Aluminum Door Sills

5/16″ or 3/8″ Stainless Steel Screws
2″ x 1/8″ Thick Aluminum Bar

Metal File
Jig Saw or Hack Saw
Sander or Sand Paper
Rubbing Compound or Steel Wool
Quick Clamps
Socket Set
Drill and Drill Bits
Countersinking Bit

These are the little screws that I bought for my head unit. I haven’t tested them to see if I chose the right ones yet. I have over a hundred of them, so I chose to use them for tis project. As you can see, size 8, thread size 32, flat head, phillips screw.

The first thing you should do is take off the stock plastic door sills. We will be working with them outside of the car. That is unless you want to risk drilling into the metal? To be able to take them off (at least in the coupe) we have to take off the lower seatbelt attachment bar. Simply unbolt it using the proper socket.

Let’s start on the passenger side. First take off the small piece that is closer to the front of the car. Here is what it looks like underneath. It’s only held in place with two white clips. You could be able to figure out how to take it off by looking at this picture.

Next is the long piece. See all the clips? You’ll have to be careful not to damage them. Don’t pry with too much force. Remember where each clip is and try to get them all to pop out before you take the whole piece off. The end near the plastic panel in the back will be tricky to get out and even trickier to get back in.

This is what it looks like under the small piece.

This is what it looks like under the large piece.

Now for the drivers side. First take off the cover for the lock. Then take out that golden screw.

Now, what I did was push up this lock mechanism to disengage it from the lower portion. Otherwise I think that it would get in the way when trying to remove this plastic door sill on the drivers side.

This is what the small driver’s side piece looks like.

This is what the large driver’s side piece looks like.

Now that you’ve got that stock door sill out of the car you can use it as a template for the aluminum door sill. Simply cut the aluminum bar to the right length. Then round the corners so that they match the rounded corners of the stock door sill. Use a file to do this and compare it to the stock door sill by placing the aluminum bar on top of it.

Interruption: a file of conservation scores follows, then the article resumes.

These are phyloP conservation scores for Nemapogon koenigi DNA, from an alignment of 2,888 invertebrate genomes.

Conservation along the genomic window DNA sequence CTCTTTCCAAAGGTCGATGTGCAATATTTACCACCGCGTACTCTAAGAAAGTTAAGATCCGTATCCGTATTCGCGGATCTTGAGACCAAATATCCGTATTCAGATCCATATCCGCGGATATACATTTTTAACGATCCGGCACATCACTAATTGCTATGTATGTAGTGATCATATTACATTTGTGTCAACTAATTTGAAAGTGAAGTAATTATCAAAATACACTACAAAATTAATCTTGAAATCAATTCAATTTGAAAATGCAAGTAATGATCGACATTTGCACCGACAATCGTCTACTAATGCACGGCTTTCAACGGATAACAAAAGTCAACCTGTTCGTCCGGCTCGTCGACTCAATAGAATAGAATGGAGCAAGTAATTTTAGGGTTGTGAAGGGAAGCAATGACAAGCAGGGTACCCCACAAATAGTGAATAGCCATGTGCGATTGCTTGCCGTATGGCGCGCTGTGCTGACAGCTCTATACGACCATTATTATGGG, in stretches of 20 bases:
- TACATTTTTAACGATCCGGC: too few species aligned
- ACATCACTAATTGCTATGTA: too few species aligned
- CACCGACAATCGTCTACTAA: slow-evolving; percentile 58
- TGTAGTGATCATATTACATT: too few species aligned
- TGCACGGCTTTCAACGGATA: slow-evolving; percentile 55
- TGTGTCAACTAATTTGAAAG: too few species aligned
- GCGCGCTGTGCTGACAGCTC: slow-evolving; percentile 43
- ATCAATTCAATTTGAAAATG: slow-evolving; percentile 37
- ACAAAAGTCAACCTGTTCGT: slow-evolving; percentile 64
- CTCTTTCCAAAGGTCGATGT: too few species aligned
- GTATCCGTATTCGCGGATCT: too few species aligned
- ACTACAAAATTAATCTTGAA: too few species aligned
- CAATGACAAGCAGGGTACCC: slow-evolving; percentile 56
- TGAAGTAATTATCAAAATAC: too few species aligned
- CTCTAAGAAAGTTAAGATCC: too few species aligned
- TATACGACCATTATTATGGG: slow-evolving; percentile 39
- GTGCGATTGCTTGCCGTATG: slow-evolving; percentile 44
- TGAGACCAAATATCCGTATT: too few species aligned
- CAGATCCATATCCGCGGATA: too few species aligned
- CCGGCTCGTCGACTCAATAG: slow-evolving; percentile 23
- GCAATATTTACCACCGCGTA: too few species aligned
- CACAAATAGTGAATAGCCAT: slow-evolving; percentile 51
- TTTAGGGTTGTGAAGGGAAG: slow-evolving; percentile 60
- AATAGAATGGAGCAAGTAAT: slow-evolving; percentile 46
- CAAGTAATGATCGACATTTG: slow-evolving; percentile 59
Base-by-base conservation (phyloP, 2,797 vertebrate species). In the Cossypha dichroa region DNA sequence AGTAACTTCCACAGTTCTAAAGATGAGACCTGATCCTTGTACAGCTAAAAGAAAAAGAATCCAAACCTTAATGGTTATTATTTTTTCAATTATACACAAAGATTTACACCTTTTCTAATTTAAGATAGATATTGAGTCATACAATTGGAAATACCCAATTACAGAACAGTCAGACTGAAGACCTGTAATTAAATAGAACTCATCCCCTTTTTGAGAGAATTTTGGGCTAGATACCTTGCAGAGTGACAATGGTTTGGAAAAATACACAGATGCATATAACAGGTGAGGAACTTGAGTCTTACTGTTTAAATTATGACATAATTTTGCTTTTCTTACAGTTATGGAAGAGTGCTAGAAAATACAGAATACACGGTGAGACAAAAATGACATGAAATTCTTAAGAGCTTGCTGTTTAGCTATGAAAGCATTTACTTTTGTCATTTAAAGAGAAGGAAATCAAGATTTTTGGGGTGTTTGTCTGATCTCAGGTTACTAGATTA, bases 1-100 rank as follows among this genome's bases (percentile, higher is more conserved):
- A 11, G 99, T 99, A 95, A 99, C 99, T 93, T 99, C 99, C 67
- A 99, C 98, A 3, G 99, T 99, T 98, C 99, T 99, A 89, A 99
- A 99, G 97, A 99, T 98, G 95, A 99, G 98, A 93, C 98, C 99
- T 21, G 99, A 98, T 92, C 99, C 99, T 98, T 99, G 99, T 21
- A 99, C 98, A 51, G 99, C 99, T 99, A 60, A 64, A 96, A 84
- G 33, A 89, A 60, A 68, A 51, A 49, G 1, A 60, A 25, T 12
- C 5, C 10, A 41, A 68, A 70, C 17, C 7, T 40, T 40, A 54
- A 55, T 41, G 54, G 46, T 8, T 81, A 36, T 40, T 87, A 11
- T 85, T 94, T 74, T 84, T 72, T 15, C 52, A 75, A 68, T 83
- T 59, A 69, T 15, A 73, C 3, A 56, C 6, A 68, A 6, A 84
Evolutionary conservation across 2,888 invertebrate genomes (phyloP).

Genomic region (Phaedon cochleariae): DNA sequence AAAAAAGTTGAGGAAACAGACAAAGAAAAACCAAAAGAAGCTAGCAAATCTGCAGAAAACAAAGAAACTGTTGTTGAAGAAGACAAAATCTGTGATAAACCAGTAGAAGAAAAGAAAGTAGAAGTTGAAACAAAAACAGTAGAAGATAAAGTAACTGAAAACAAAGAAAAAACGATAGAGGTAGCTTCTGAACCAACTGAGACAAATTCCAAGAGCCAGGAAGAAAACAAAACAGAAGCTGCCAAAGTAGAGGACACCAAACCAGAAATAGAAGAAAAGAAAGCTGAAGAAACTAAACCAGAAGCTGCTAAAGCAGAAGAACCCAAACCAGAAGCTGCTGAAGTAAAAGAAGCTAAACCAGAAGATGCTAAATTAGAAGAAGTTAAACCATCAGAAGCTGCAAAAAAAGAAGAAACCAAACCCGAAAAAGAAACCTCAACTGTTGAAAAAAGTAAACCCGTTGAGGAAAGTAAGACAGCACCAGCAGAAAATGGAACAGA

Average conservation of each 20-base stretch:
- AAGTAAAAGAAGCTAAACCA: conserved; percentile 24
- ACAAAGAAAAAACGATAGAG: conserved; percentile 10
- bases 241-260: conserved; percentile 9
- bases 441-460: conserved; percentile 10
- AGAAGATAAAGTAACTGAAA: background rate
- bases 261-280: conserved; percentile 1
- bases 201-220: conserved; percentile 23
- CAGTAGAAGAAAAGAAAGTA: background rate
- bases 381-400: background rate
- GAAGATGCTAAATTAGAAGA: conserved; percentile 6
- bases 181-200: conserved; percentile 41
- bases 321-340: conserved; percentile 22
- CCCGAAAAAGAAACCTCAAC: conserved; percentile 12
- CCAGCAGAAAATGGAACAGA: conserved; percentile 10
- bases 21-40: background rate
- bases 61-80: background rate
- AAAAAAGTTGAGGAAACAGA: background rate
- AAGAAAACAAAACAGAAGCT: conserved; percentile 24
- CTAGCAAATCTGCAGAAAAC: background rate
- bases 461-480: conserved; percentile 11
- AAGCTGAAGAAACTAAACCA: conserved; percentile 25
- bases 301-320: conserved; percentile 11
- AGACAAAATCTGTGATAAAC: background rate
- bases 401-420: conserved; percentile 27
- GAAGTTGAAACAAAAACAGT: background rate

After that’s done take two clamps and clamp the aluminum bar to the stock door sill. Take care not to clamp down on one of the little white snaps on the underside of that plastic piece. I used paper towels here so that I would not scratch up the aluminum. I was also comparing it here in this picture to see what it would look like.

Now take a drill with that countersinking bit and drill holes through the aluminum and the plastic. My countersinking bit already had a regular drill bit on top of it. I used a somewhat broken up pattern so that the eyes would be fooled and not see any imperfections in the hole placement. Just be sure not to drill down too far. One mistake could cost you the project.

After the drilling has bean done you’re ready to sand the piece down. Sand the rough edges, sand the countersunk edges, sand everything. Start at a lower grit, then move up to a higher grit. I finally used rubbing compound to polish the piece. I ended up with a nice satin sheen. I had to wash the piece down to remove the dirty rubbing compound. You could wet sand as well.

Then simply screw the piece down with those stainless steel screws and you’re ready to go. Just reinstall everything first. I guess it might be easier to reinstall everything first and then screw down those pieces. Although if you buy the longer screws you can use washers and nuts on the underside to further secure the piece. I will make this switch later.

Grey from civicforums

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